68. In order to understand what constitutes 'sexual harassment‘, recourse is invariably had to the Vishaka Guidelines. Those guidelines, issued nearly thirteen years ago, have formed the basis of the definition of 'sexual harassment‘ in the statutory rules governing government servants. However, in order to understand 'sexual harassment‘ as but one form of sex based discrimination, which also stands prohibited, recourse could be had to the CEDAW to which India is a ratifying party. The General Comments brought out by the CEDAW Committee on Article 11 of the CEDAW offers a further explication:
17. Equality in employment can be seriously impaired when women are subjected to gender-specific violence, such as sexual harassment in the workplace.
18. Sexual harassment includes such unwelcome sexually determined behaviour as physical contact and advances, sexually coloured remarks, showing pornography and sexual demand, whether by words or actions. Such conduct can be humiliating and may constitute a health and safety problem; it is discriminatory when the woman has reasonable grounds to believe that her objection would disadvantage her in connection with her employment, including recruitment or promotion, or when it creates a hostile working environment.
69. The Directive 2006/54/EC dated 5 July 2006 of the European Parliament and of the Council ' on the implementation of the principle of equal opportunities and equal treatment of men and women in matters of employment and occupation (recast)‘ defines 'harassment‘ and 'sexual harassment‘ in Article 2 as follows:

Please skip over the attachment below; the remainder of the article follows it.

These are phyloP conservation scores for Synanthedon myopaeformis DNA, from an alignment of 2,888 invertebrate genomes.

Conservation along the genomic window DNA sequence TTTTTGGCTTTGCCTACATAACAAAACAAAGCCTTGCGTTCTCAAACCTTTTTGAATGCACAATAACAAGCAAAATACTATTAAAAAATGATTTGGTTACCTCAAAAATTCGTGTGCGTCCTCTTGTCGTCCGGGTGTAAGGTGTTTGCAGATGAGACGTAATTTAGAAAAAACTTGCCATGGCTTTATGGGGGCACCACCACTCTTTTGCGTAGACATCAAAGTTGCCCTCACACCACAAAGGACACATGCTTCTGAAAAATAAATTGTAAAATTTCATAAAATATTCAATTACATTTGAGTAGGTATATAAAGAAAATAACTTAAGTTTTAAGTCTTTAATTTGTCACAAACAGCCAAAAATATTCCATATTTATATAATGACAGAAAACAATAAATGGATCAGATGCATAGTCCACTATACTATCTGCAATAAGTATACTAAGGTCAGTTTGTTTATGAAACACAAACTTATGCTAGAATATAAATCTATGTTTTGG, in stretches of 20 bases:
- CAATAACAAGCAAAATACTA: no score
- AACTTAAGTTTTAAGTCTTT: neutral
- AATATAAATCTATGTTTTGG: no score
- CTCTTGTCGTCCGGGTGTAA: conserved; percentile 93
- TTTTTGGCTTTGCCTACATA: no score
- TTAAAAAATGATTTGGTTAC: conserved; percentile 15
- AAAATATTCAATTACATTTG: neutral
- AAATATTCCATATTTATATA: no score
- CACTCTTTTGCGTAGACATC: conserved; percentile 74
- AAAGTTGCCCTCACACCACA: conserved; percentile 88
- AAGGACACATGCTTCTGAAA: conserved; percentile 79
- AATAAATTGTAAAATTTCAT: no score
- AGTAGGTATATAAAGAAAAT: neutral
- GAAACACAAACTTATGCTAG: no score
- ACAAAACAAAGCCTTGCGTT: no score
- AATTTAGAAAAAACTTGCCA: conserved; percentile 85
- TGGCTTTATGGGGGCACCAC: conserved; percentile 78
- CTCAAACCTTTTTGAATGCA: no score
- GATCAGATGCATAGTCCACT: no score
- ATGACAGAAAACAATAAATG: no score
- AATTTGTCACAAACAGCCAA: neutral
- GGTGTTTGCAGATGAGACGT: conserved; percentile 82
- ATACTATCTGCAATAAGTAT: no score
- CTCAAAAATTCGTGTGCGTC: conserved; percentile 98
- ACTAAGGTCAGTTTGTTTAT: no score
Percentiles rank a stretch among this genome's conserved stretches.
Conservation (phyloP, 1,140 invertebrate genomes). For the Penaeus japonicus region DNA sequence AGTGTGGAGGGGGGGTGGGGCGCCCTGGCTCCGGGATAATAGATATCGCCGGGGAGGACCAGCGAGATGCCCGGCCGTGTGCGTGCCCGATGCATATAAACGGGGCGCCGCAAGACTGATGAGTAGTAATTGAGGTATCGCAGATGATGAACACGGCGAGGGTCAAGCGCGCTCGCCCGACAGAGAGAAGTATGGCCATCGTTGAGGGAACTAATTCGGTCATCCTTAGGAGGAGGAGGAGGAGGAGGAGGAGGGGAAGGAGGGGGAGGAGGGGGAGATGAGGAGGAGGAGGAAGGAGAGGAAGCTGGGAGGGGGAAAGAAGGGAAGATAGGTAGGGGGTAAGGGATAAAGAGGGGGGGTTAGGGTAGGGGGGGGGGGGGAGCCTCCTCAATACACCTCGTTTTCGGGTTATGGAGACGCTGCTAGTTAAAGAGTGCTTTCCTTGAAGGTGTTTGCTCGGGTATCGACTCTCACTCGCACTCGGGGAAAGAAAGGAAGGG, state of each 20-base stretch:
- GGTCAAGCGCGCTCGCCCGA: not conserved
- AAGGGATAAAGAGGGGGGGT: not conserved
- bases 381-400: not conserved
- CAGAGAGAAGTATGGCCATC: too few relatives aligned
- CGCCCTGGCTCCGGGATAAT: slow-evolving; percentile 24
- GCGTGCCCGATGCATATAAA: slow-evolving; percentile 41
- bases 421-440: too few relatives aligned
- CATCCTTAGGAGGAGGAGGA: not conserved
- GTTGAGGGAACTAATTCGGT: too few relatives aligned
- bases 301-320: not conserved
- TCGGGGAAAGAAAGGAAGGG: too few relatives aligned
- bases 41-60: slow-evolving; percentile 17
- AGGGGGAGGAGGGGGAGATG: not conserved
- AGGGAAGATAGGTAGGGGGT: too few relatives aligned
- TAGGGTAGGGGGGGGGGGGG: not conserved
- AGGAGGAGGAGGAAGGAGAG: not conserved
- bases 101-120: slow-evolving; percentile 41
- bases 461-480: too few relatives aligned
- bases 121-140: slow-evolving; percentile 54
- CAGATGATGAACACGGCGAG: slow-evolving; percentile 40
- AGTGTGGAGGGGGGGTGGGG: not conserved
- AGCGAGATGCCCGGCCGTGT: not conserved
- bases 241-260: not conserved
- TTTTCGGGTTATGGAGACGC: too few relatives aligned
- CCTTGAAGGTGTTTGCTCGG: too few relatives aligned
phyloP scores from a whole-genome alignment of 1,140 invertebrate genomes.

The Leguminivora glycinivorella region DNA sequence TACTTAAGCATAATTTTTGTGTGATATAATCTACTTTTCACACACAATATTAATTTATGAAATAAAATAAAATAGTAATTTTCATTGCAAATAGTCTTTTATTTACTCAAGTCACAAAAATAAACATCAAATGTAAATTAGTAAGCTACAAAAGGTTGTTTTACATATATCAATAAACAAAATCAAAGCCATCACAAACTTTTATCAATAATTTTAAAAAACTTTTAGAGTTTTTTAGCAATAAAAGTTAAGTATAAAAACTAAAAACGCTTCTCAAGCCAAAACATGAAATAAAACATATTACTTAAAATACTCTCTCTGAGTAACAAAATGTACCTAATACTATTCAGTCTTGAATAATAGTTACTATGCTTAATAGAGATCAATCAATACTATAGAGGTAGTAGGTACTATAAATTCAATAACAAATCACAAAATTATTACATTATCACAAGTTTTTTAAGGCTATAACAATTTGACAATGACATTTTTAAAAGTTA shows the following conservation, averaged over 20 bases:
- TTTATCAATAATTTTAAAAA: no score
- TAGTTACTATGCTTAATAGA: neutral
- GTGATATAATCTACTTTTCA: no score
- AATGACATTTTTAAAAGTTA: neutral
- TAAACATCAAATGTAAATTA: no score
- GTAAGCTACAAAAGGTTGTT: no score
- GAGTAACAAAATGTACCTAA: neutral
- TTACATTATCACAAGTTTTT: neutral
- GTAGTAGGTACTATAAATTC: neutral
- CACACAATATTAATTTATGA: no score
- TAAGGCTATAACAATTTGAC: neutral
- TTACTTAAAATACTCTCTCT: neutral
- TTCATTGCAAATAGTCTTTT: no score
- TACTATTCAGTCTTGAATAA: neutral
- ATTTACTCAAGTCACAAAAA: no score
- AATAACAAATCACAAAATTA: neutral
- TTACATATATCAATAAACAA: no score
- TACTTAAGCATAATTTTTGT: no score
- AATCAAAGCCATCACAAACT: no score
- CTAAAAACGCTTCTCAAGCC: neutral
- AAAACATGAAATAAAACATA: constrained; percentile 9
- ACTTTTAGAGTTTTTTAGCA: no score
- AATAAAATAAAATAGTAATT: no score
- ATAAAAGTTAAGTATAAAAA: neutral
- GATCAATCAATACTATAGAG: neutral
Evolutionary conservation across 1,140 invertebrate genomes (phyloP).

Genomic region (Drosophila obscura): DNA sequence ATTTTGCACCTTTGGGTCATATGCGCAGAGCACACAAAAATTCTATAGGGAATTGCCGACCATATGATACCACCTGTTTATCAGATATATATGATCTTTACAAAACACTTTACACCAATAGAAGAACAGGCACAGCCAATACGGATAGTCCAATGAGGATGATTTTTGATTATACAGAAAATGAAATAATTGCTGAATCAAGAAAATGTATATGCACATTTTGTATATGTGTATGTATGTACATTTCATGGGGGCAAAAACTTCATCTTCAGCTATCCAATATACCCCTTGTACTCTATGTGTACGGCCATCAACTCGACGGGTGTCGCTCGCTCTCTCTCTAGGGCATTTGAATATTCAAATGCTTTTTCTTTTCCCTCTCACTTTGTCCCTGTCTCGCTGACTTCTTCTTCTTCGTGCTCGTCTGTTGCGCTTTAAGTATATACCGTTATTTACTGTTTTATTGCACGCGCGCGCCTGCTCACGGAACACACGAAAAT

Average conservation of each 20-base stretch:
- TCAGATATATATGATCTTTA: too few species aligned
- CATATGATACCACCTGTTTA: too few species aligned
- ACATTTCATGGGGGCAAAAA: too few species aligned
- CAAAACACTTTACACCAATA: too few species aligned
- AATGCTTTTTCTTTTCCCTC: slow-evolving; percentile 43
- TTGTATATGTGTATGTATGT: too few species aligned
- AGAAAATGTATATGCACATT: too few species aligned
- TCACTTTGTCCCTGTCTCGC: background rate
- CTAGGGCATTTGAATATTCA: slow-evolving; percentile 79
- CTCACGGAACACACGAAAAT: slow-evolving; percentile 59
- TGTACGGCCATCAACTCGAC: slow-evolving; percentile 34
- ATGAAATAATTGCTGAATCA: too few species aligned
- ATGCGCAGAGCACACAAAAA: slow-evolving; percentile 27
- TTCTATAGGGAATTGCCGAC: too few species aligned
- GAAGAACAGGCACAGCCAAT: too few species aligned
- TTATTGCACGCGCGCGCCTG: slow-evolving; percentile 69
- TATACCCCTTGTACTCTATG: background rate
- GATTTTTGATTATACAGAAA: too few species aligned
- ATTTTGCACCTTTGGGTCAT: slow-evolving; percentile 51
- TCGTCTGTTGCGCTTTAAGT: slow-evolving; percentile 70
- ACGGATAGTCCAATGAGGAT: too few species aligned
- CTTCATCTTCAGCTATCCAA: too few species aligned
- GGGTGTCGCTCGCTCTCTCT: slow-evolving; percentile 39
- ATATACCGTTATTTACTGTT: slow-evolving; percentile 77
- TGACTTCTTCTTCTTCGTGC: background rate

(c) harassment: where an unwanted conduct related to the sex of a person occurs with the purpose or effect of violating the dignity of a person and of creating an intimidating, hostile, degrading, humiliating or offensive environment;
(d) sexual harassment: where any form of unwanted physical, verbal, non-verbal or physical conduct of a sexual nature occurs, with the purpose or effect of violating the dignity of a person, in particular when creating an intimidating, hostile, degrading, humiliating or offensive environment.
70. To understand the different ways in which the expression is defined elsewhere, reference may be made to the recently enacted Equality Act of 2010 in the United Kingdom which consolidated the various statutes and regulations which operated in the field of anti-discrimination law, including the Sex Discrimination Act of 1975 and the Employment Equality (Sex Discrimination) Regulations of 2005. Besides 'discrimination‘, the Equality Act defines 'harassment‘ and 'victimisation‘ as 'prohibited conduct‘ as follows: